USC head coach Clay Helton embraces Notre Dame rivalry spotlight

Mike Vorel
South Bend Tribune

Clay Helton doesn’t run from a rivalry.

He embraces it. Literally.

At 7:42 p.m. on Saturday, in the 17th night game in Notre Dame Stadium history, No. 11 USC (6-1) will meet No. 13 Notre Dame (5-1) for the 89th time. The two sides have sparred annually since 1926, with the only respite being a three-year hiatus from 1943 to 1945 for World War II.

And, same as every year since 1952, they’ll battle for the Jeweled Shillelagh — a foot-long Gaelic war club from Ireland made of oak or blackthorn saplings, bedazzled with ruby-adorned Trojan heads and emerald-studded shamrocks that represent each team’s respective victories.

Of course, Helton — USC’s third-year head coach — already knows this.

This week, he’s making sure his players know it, too.

“For us, it’s special. I kind of sell (the rivalry), to be honest with you,” Helton said on USC’s weekly radio show, “Trojans Live.” “We talk about the trifecta of being able to play for the (Jeweled) Shillelagh and play for the Victory Bell (with UCLA) and play for Rose Bowls.

“It’s in our team meeting room, to be able to put your year up there that you were associated with a victory over Notre Dame or UCLA, or you won the Rose Bowl or the national championship. To be a part of that legacy is important to these guys. It’s one of the reasons why you come to SC, to be part of those storied games.

“So the Shillelagh’s out. I may sleep with it all week. I’m going to show it to the team tomorrow — to those freshmen — so they understand the history of how important this game is to both universities and both fan bases.”

Of course, the game is important — to players, to alums, to fans, to College Football Playoff committee members. It would be important even if both teams weren’t simultaneously ranked for the first time since 2009 (they are). It would be important even if No. 11 USC wasn’t the highest ranked team to play at Notre Dame Stadium in the Brian Kelly Era (it is). It would be important even if this wasn’t being billed as a playoff eliminator wrapped in a rivalry (it is).

And, for a coaching staff, therein lies the dilemma. Do you embrace the rivalry, or downplay it? How much attention is too much? Would an extra spotlight amplify your effort, or add unneeded pressure?

“I think it's important that our players are aware of the game and the circumstances, because that's why they come here,” eighth-year head coach Brian Kelly said. “It's important not to just bury your head in the sand. Be aware of it.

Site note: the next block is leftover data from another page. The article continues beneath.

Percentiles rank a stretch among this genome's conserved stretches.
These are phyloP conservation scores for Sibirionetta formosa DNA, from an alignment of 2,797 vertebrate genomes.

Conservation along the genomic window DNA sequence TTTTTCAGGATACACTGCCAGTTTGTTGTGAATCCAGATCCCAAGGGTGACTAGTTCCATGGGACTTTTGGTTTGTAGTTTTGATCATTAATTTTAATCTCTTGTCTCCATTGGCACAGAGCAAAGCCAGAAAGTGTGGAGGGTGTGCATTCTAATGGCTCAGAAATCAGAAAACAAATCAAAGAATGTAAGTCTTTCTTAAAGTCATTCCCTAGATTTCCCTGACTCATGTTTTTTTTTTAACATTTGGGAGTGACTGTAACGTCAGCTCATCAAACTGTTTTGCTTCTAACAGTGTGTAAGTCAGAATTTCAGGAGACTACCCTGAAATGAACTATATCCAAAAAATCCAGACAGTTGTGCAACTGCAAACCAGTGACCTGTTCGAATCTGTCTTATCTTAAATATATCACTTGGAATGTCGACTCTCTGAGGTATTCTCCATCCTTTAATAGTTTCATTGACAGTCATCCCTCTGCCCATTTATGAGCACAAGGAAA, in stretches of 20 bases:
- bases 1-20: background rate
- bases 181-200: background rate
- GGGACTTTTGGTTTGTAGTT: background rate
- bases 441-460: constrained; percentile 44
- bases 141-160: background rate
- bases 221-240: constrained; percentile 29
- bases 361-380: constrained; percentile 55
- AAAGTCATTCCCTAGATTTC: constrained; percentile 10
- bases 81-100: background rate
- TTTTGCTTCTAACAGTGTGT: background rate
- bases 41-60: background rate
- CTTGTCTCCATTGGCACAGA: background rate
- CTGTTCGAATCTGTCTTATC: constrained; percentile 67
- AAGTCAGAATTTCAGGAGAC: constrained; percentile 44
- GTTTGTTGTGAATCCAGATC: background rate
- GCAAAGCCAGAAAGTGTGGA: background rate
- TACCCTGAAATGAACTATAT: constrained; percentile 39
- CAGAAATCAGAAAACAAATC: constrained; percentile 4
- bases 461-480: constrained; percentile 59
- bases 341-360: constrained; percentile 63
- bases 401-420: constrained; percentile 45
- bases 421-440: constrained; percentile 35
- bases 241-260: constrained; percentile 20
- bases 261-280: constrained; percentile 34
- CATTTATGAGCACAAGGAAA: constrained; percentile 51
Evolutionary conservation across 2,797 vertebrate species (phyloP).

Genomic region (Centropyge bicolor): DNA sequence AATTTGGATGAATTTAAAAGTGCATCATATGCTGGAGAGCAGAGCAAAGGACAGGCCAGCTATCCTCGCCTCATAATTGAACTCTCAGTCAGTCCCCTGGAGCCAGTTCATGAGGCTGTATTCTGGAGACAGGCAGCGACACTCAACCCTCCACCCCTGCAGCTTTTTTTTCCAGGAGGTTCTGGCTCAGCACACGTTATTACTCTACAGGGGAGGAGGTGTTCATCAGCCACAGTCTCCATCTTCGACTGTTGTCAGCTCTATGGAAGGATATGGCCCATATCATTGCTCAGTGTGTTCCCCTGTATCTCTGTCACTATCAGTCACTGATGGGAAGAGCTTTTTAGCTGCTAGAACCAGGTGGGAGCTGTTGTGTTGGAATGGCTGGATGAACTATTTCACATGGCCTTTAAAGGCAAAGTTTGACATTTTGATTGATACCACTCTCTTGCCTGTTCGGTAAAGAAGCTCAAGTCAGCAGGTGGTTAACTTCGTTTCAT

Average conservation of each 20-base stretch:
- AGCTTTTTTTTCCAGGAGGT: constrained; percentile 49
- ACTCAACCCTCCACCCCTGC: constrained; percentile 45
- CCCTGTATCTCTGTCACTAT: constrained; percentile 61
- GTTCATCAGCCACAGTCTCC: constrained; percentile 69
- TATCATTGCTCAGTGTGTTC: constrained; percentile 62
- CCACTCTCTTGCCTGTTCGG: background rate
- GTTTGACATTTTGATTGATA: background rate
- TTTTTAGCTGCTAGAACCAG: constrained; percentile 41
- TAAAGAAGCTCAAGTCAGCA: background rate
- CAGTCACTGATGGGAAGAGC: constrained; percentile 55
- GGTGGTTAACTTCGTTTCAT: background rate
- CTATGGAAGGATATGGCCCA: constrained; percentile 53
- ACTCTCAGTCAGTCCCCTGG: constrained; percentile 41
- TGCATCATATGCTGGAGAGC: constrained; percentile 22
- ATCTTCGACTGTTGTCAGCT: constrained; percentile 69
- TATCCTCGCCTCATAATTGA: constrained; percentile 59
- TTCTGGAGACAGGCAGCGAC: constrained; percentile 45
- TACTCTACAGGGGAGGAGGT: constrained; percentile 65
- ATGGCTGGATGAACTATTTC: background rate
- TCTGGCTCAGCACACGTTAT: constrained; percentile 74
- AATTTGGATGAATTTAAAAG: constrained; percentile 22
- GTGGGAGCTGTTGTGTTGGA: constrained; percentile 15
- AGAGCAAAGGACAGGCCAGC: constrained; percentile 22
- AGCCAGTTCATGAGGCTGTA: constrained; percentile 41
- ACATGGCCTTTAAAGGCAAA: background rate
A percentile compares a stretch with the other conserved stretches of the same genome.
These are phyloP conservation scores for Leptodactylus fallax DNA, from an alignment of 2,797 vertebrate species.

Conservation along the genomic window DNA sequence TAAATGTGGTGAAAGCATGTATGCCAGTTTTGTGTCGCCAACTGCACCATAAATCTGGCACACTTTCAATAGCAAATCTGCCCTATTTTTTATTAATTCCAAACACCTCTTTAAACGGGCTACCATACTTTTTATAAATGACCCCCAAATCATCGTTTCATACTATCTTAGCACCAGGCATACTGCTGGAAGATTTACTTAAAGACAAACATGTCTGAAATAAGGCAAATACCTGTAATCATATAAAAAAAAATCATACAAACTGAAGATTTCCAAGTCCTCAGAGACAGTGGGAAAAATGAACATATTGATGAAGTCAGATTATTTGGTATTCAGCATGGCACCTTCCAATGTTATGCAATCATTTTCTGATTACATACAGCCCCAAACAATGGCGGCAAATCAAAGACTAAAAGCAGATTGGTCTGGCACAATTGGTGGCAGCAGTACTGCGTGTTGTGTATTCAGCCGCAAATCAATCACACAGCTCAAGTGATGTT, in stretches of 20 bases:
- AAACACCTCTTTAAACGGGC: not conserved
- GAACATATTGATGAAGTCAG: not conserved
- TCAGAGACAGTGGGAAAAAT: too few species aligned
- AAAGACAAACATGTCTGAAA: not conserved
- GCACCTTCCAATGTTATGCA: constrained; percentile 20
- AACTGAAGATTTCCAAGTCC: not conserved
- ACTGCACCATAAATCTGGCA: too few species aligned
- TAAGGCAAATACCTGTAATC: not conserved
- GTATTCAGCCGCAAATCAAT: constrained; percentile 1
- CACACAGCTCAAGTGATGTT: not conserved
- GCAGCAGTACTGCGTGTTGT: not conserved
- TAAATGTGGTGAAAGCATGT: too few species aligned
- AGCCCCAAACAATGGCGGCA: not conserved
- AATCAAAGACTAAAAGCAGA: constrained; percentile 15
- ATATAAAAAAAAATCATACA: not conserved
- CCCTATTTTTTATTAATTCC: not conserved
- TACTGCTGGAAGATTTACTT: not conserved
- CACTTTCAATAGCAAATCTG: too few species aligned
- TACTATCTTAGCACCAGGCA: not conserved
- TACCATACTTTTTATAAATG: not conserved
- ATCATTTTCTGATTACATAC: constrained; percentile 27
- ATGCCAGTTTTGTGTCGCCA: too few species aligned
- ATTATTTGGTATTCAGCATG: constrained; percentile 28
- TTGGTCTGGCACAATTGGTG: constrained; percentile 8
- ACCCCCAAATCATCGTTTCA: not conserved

“Having said that, that has no bearing on our preparation. It has no bearing on what we need to do relative to our habits and our traits. But I think that that's why they come to Notre Dame. They want to play in these kind of games.”

In other words: it’s not just another game … but the Irish will prepare as if it is.

Because, in a perfect world, maximum effort is expected no matter the opponent, the stage, the shiny traveling trophy. That’s what Kelly likes to call the “standard of Notre Dame.”

And in that area, plus many others, the programs drastically differ. For Kelly, this week is (mostly) business as usual. More than 2,100 miles west, Helton eagerly sells the rivalry, shining a light on the Jeweled Shillelagh.

Admittedly, he might even sleep with it.

“Any opportunity that you get to be associated with the USC-Notre Dame game, it gives you goosebumps, because you know the history that’s behind it,” said Helton, whose first game as USC’s interim head coach resulted in a 41-31 defeat at Notre Dame in 2015. “You know the legacy that’s behind it and what it means to both fan bases and both universities. It is one of the best rivalries in the history of college football, and to be a part of it in any facet is exciting.

“To have the chance to go back there this time with this team in what has turned out to be a big game for both teams late in the season makes it even more fun.”

mvorel@ndinsider.com

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Twitter: @mikevorel

Southern California coach Clay Helton, center, Ronald Jones II, left, and Viane Talamaivao celebrate the team's 42-24 win against Stanford, as they walk off the field after an NCAA college football game, Saturday, Sept. 9, 2017, in Los Angeles. (AP Photo/Jae C. Hong)